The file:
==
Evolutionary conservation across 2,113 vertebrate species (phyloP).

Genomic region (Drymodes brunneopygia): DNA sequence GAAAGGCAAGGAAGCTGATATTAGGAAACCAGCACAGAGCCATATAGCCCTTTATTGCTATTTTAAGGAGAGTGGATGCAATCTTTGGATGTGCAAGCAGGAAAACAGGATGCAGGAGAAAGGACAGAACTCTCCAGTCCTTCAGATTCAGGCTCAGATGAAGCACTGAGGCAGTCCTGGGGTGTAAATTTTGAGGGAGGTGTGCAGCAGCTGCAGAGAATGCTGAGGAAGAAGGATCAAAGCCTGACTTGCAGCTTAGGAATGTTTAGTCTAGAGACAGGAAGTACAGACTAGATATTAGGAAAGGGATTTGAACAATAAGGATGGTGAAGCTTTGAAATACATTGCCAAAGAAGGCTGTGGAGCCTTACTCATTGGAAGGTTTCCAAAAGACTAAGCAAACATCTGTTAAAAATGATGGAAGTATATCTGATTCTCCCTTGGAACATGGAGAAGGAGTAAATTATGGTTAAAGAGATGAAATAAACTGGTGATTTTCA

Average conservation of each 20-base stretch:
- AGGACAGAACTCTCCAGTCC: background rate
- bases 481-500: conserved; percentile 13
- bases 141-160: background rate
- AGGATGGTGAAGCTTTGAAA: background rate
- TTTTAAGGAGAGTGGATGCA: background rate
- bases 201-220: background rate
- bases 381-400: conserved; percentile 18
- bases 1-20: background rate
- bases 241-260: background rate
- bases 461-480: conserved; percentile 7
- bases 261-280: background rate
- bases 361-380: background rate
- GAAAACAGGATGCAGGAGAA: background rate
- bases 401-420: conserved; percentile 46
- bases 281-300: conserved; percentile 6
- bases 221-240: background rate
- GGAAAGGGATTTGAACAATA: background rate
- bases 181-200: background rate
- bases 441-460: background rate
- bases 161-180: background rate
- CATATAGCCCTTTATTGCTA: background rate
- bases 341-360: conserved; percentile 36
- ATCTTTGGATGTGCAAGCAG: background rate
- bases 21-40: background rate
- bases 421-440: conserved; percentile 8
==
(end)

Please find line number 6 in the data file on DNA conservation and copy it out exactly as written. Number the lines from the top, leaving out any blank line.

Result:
- bases 141-160: background rate